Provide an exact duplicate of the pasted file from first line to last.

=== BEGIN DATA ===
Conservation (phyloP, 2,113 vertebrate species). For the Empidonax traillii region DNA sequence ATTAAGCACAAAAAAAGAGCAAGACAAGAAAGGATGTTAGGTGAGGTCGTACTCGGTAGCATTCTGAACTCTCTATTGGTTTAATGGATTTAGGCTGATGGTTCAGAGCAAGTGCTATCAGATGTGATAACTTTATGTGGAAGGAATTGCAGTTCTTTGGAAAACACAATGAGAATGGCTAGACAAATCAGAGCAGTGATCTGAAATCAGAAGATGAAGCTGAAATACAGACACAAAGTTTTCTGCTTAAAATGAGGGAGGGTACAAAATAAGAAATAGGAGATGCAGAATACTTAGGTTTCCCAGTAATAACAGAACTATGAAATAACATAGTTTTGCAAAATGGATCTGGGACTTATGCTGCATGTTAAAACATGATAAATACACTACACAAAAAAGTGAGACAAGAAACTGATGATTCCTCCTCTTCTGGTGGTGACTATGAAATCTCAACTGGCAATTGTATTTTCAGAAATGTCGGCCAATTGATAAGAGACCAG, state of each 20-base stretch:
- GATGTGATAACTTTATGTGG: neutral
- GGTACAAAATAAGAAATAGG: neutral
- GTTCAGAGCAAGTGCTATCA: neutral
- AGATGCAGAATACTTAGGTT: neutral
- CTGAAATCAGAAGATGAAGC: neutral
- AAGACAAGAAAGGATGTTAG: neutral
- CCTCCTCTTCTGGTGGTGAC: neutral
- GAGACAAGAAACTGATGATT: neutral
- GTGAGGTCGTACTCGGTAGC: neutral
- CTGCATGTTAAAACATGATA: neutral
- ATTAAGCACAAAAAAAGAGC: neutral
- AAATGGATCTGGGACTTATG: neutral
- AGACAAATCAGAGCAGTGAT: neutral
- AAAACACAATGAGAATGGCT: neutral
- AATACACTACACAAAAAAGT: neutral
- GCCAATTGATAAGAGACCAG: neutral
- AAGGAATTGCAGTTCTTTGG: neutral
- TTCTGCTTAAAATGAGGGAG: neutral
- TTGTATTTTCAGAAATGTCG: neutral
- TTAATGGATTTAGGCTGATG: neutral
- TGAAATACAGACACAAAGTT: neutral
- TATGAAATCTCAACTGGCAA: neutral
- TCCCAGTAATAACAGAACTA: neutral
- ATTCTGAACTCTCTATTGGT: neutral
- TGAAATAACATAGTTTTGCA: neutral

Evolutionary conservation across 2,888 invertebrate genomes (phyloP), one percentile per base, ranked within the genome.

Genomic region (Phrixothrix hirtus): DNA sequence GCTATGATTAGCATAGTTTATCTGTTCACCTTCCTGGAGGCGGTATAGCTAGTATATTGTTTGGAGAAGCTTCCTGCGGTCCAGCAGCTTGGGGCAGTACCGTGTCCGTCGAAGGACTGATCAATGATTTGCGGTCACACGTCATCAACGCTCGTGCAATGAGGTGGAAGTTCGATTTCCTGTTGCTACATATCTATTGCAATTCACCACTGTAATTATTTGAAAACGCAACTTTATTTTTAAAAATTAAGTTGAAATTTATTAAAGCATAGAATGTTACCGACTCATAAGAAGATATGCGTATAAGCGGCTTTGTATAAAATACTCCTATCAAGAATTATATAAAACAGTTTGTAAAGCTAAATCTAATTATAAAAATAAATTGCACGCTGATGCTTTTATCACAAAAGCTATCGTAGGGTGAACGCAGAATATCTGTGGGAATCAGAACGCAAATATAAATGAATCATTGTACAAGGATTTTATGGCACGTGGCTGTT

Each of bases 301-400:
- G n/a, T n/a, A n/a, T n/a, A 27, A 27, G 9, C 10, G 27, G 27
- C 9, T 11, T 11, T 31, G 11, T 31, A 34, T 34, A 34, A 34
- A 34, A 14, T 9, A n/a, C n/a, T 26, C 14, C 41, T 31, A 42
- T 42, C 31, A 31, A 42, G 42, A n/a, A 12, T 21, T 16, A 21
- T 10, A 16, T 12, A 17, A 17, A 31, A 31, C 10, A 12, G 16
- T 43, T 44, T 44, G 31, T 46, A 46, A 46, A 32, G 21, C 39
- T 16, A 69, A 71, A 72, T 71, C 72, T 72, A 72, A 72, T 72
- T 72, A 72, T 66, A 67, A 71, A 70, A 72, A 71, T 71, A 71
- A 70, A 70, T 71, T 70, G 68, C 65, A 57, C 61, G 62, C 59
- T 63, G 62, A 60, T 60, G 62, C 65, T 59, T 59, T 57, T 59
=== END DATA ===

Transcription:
Conservation (phyloP, 2,113 vertebrate species). For the Empidonax traillii region DNA sequence ATTAAGCACAAAAAAAGAGCAAGACAAGAAAGGATGTTAGGTGAGGTCGTACTCGGTAGCATTCTGAACTCTCTATTGGTTTAATGGATTTAGGCTGATGGTTCAGAGCAAGTGCTATCAGATGTGATAACTTTATGTGGAAGGAATTGCAGTTCTTTGGAAAACACAATGAGAATGGCTAGACAAATCAGAGCAGTGATCTGAAATCAGAAGATGAAGCTGAAATACAGACACAAAGTTTTCTGCTTAAAATGAGGGAGGGTACAAAATAAGAAATAGGAGATGCAGAATACTTAGGTTTCCCAGTAATAACAGAACTATGAAATAACATAGTTTTGCAAAATGGATCTGGGACTTATGCTGCATGTTAAAACATGATAAATACACTACACAAAAAAGTGAGACAAGAAACTGATGATTCCTCCTCTTCTGGTGGTGACTATGAAATCTCAACTGGCAATTGTATTTTCAGAAATGTCGGCCAATTGATAAGAGACCAG, state of each 20-base stretch:
- GATGTGATAACTTTATGTGG: neutral
- GGTACAAAATAAGAAATAGG: neutral
- GTTCAGAGCAAGTGCTATCA: neutral
- AGATGCAGAATACTTAGGTT: neutral
- CTGAAATCAGAAGATGAAGC: neutral
- AAGACAAGAAAGGATGTTAG: neutral
- CCTCCTCTTCTGGTGGTGAC: neutral
- GAGACAAGAAACTGATGATT: neutral
- GTGAGGTCGTACTCGGTAGC: neutral
- CTGCATGTTAAAACATGATA: neutral
- ATTAAGCACAAAAAAAGAGC: neutral
- AAATGGATCTGGGACTTATG: neutral
- AGACAAATCAGAGCAGTGAT: neutral
- AAAACACAATGAGAATGGCT: neutral
- AATACACTACACAAAAAAGT: neutral
- GCCAATTGATAAGAGACCAG: neutral
- AAGGAATTGCAGTTCTTTGG: neutral
- TTCTGCTTAAAATGAGGGAG: neutral
- TTGTATTTTCAGAAATGTCG: neutral
- TTAATGGATTTAGGCTGATG: neutral
- TGAAATACAGACACAAAGTT: neutral
- TATGAAATCTCAACTGGCAA: neutral
- TCCCAGTAATAACAGAACTA: neutral
- ATTCTGAACTCTCTATTGGT: neutral
- TGAAATAACATAGTTTTGCA: neutral

Evolutionary conservation across 2,888 invertebrate genomes (phyloP), one percentile per base, ranked within the genome.

Genomic region (Phrixothrix hirtus): DNA sequence GCTATGATTAGCATAGTTTATCTGTTCACCTTCCTGGAGGCGGTATAGCTAGTATATTGTTTGGAGAAGCTTCCTGCGGTCCAGCAGCTTGGGGCAGTACCGTGTCCGTCGAAGGACTGATCAATGATTTGCGGTCACACGTCATCAACGCTCGTGCAATGAGGTGGAAGTTCGATTTCCTGTTGCTACATATCTATTGCAATTCACCACTGTAATTATTTGAAAACGCAACTTTATTTTTAAAAATTAAGTTGAAATTTATTAAAGCATAGAATGTTACCGACTCATAAGAAGATATGCGTATAAGCGGCTTTGTATAAAATACTCCTATCAAGAATTATATAAAACAGTTTGTAAAGCTAAATCTAATTATAAAAATAAATTGCACGCTGATGCTTTTATCACAAAAGCTATCGTAGGGTGAACGCAGAATATCTGTGGGAATCAGAACGCAAATATAAATGAATCATTGTACAAGGATTTTATGGCACGTGGCTGTT

Each of bases 301-400:
- G n/a, T n/a, A n/a, T n/a, A 27, A 27, G 9, C 10, G 27, G 27
- C 9, T 11, T 11, T 31, G 11, T 31, A 34, T 34, A 34, A 34
- A 34, A 14, T 9, A n/a, C n/a, T 26, C 14, C 41, T 31, A 42
- T 42, C 31, A 31, A 42, G 42, A n/a, A 12, T 21, T 16, A 21
- T 10, A 16, T 12, A 17, A 17, A 31, A 31, C 10, A 12, G 16
- T 43, T 44, T 44, G 31, T 46, A 46, A 46, A 32, G 21, C 39
- T 16, A 69, A 71, A 72, T 71, C 72, T 72, A 72, A 72, T 72
- T 72, A 72, T 66, A 67, A 71, A 70, A 72, A 71, T 71, A 71
- A 70, A 70, T 71, T 70, G 68, C 65, A 57, C 61, G 62, C 59
- T 63, G 62, A 60, T 60, G 62, C 65, T 59, T 59, T 57, T 59